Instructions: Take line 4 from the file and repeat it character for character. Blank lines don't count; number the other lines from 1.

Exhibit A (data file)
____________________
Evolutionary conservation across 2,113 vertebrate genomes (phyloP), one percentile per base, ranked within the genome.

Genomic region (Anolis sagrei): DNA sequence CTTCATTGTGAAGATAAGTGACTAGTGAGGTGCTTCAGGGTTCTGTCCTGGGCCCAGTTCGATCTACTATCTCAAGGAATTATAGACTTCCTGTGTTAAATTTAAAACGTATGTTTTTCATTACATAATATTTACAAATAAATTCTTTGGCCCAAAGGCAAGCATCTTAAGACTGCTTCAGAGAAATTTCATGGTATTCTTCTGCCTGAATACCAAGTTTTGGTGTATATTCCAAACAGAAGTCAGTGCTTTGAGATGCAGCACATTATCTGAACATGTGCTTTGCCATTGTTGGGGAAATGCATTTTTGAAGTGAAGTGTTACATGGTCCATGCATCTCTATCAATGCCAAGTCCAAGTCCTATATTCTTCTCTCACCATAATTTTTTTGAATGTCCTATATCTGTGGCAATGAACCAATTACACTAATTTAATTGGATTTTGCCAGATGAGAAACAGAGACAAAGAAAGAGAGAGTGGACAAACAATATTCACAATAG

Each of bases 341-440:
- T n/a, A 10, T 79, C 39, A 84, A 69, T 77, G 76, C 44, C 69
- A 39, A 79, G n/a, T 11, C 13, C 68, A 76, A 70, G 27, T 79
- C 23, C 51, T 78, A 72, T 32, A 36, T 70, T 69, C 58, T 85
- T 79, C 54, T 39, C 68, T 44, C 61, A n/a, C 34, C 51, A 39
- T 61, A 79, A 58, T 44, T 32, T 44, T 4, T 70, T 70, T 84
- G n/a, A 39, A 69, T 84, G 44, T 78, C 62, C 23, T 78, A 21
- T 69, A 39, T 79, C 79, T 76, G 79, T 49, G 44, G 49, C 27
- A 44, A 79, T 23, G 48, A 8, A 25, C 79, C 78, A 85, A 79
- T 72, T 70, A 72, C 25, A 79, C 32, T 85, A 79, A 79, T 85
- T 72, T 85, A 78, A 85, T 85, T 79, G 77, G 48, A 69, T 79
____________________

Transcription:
- T n/a, A 10, T 79, C 39, A 84, A 69, T 77, G 76, C 44, C 69